Advertisement

Tailored generation of concurrent benchmarks

  • Bernhard Steffen
  • Falk Howar
  • Malte Isberner
  • Stefan NaujokatEmail author
  • Tiziana Margaria
RERS

Abstract

In this paper, we show how to extend our approach to property-driven benchmark generation (PDBG) to support concurrency in the benchmarks: we systematically produce multi-process PROMELA code of known and tailored complexity that can then serve as benchmark for the evaluation of analysis and verification tools for concurrent software systems. Key to this extension is the way in which we control the corresponding property profiles, i.e., the statements about the validity of a predefined set of LTL properties, along the PDBG tool chain. It is based on the idea to introduce intricate structural elements like synchronization and interference at a local and therefore controllable level, only concerning a few parallel components, and subsequently obfuscating the locality of these structures at the global level via property-preserving transformations of both the system components and the properties. This leads to a scalable approach which we illustrate along some concrete examples.

Keywords

Benchmark generation Concurrency Interference Synchronization LTL synthesis Model checking Property-oriented expansion Path condition extraction Theorem proving SAT solving Code motion 

References

  1. 1.
    Abadi, M., Lamport, L.: Conjoining specifications. ACM Trans. Program. Lang. Syst. 17(3), 507–535 (1995)CrossRefGoogle Scholar
  2. 2.
    Biere, A., Heule, M.J.H., van Maaren, H., Walsh, T. (eds.): Handbook of Satisfiability. Frontiers in Artificial Intelligence and Applications, vol. 185. IOS Press, Amsterdam (2009)Google Scholar
  3. 3.
    Briggs, P., Cooper, K.D.: Effective partial redundancy elimination. In: Proceedings of the ACM SIGPLAN’93 Conference on Programming Language Design and Implementation (PLDI’94), pp. 159–170 (1994)Google Scholar
  4. 4.
    Burkart, O., Steffen, B.: Model checking the full modal mu-calculus for infinite sequential processes. In: Degano, P., Gorrieri, R., Marchetti-Spaccamela, A. (eds.) Automata. Languages and Programming. Lecture Notes in Computer Science, vol. 1256, pp. 419–429. Springer, Berlin (1997)Google Scholar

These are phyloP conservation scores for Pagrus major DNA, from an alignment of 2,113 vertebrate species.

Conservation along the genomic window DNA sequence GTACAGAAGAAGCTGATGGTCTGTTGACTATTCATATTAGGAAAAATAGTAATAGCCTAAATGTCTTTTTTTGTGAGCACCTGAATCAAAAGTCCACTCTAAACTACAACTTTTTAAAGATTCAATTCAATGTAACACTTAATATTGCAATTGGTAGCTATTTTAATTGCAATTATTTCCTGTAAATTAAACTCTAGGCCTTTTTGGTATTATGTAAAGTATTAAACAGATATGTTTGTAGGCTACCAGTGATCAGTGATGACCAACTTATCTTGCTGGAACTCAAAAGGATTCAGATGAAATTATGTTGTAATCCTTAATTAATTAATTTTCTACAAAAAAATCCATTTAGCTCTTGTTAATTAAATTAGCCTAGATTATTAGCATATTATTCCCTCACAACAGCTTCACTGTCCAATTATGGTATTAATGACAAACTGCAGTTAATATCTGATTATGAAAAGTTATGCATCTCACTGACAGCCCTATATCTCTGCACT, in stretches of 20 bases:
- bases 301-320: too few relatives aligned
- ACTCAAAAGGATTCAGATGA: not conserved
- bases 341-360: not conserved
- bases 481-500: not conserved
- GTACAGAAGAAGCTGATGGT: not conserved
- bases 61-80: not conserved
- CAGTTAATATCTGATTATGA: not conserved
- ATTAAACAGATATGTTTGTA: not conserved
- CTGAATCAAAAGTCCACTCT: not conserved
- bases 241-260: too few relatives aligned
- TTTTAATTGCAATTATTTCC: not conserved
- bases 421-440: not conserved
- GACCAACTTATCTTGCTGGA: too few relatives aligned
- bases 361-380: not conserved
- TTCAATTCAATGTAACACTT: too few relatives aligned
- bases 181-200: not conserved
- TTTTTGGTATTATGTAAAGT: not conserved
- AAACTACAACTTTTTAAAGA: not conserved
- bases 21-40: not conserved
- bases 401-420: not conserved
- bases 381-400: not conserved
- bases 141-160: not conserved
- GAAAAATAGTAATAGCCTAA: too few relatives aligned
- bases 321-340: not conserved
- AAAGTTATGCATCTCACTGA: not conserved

5. 5.
    Clarke, E.M., Grumberg, O., Peled, D.: Model Checking. MIT Press, Cambridge (2001)Google Scholar
  6. 6.
    Elrad, T., Francez, N.: Decomposition of distributed programs into communication-closed layers. Sci. Comput. Program. 2, 155–173 (1982)CrossRefzbMATHGoogle Scholar
  7. 7.
    Gastin, P., Oddoux, D.: Fast LTL to Büchi automata translation. In: Gérard, B., Hubert, C., Alain, F. (eds.) Proceedings of CAV’01. LNCS, vol 2102, pp. 53–65, Paris, France. Springer, Berlin (2001)Google Scholar
  8. 8.
    Giannakopoulou, D., Lerda, F.: From states to transitions: improving translation of LTL formulae to Büchi automata. In: Proceedings of FORTE’02, pp. 308–326, London, UK. Springer, Berlin (2002)Google Scholar
  9. 9.
    Hoare, C.A.R.: Communicating Sequential Processes. Prentice-Hall Inc., Upper Saddle River (1985)zbMATHGoogle Scholar
  10. 10.
    Holzmann, G.J.: Holzmann. The SPIN Model Checker—Primer and Reference Manual. Addison-Wesley, Reading (2004)Google Scholar
  11. 11.
    Howar, F., Isberner, M., Merten, M., Steffen, B., Beyer, D.: The RERS grey-box challenge 2012: analysis of event-condition-action systems. In: Margaria, T., Steffen, B. (eds.) Proceedings of ISOLA’12. LNCS, vol. 7609, pp. 608–614. Springer, Berlin (2012)Google Scholar
  12. 12.
    Knoop, J., Rüthing, O., Steffen, B.: Lazy code motion. In Proceedings of the ACM SIGPLAN’92 Conference on Programming Language Design and Implementation (PLDI), pp. 224–234. ACM (1992)Google Scholar
  13. 13.
    Knoop, J., Rüthing, O., Steffen, B.: Lazy strength reduction. J. Program. Lang. 1, 71–91 (1993)Google Scholar
  14. 14.